Early Church Fathers Profile: Saint Irenaeus of Lyons

“The means of life is found in fellowship with God. But fellowship with God is to know God and to enjoy his goodness. Human beings therefore shall see God so that they may live . . . . The glory of God is a human being fully alive, and the life of a human being consists in beholding God.” [1]

These beautiful words were penned by a man who is probably my favorite theologian of the early church — Saint Irenaeus of Lyons. As the quote above reflects, St. Irenaeus was a thinker captivated by the pursuit of truth about God.

Although in earlier days I might have named St. Augustine of Hippo as my favorite church father, I now think Irenaeus sits solidly at the top of the list.

Here’s a quick rundown of his life and legacy, as well as the elements of his theology that most stand out to me.

A Pastor Zealous for Grace and Truth

Born in Asia Minor (which is now Turkey) around AD 130, Irenaeus later moved far to the west and became bishop of the church in Lyons (southern France), where he ministered from AD 177 until his death around 202. In his youth he sat under the teaching of Polycarp, who in turn was discipled by the apostle John — making Irenaeus only two generations removed from the apostles. As such, he serves as an important bridge between the era of the primitive church and that of the later major theologians and church councils.

Irenaeus’s name comes from the Greek word for “peaceful” (from which we also get our English word “irenic”), and evidently he lived up to it. In one of the only surviving fragments we have of his personal letters, the bishop recounts how early Christians disagreed on when to celebrate Easter and how many days to fast beforehand. In response, Irenaeus argued that this was an area where believers could follow their own customs and convictions. Ultimately what mattered most was that Christians live in harmony and respect each other’s decisions.

But there was one area where the bishop of Lyons refused to be peaceful. He vigorously combatted false teaching — particularly the heresies of Gnosticism and Marcionism that were rampantly spreading in his day.

Much like modern cult leaders, the promoters of these teachings were gaining converts by promising them secret knowledge of the “true” nature of God and how to be saved — for a manageable fee, of course! Irenaeus opposed these distortions of the gospel by constantly pointing people back to the Scriptures and the words of Christ so they could see the truth for themselves, and by reminding them of the true faith taught by the apostles and openly preached for free by the whole church throughout the world.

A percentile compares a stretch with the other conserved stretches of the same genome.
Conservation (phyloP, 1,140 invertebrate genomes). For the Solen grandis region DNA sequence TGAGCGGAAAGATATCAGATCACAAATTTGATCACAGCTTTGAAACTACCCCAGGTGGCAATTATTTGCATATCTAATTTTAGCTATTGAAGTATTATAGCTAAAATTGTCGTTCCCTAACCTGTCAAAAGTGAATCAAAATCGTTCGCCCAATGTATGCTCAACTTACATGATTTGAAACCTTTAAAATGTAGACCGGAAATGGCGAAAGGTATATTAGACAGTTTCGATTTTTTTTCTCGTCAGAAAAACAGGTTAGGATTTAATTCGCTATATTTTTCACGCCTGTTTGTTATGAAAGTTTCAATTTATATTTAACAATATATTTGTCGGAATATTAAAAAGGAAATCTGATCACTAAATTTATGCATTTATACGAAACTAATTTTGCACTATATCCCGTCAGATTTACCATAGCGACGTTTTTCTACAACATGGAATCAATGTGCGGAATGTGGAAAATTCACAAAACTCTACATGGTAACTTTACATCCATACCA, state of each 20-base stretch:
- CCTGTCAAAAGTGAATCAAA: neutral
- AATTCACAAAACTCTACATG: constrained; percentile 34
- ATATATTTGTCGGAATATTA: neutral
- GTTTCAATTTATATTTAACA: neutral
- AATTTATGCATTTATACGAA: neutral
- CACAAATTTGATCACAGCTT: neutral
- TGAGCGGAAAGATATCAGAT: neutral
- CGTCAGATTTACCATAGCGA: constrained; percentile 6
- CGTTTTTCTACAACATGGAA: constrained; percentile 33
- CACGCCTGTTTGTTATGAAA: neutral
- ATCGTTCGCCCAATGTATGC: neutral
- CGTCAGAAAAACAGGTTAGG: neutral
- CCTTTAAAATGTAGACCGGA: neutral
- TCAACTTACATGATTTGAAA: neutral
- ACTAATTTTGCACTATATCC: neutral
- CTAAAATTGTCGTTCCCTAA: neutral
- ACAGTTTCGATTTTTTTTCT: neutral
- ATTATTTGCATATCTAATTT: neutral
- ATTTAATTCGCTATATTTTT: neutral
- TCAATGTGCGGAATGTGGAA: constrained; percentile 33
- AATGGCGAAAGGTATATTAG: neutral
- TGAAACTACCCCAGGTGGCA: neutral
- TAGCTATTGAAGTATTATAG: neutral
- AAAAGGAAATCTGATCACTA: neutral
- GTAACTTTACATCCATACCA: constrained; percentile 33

Irenaeus put a lot of legwork into his refutation of the various Gnostic theories. He read their commentaries, interviewed their followers, and even snuck into a few of their secret meetings, all in an effort to truly understand them before criticizing them. This culminated in the publication of one of the most important theological documents in the history of the church: the five-volume work fittingly known as Against Heresies.

Evidently his efforts were successful: after the publication of Against Heresies, Gnosticism was effectively snuffed out for hundreds of years until its modern reappearance as a part of the “New Age” movement.

Captivated by God’s Goodness

In my recent read-through of his hefty tome, I was struck by the depth and cohesiveness of Irenaeus’s theology. Though his project was largely polemical, intended to tear down a false system, Irenaeus’ Against Heresies manages to cover most of the topics you’d find in a modern textbook of systematic theology — God, creation, the fall, God’s covenants with Israel, Christ’s incarnation, salvation, life in the Spirit, ecclesiology, and even eschatology!

One of his greatest burdens in the book was to defend the truth of God’s goodness and, in turn, the goodness of his creation. At the heart of Gnosticism was a denial of the value of physical matter and an insistence that a good God could not have created such a broken world. Their solution to the problem of evil in the world was to posit that the universe was in fact made by a defective deity, a lesser god among a vast plethora of celestial beings. And thus, according to the Gnostics, the way to be saved from the prison of material existence was through “secret knowledge” of these higher gods (or “Aeons”).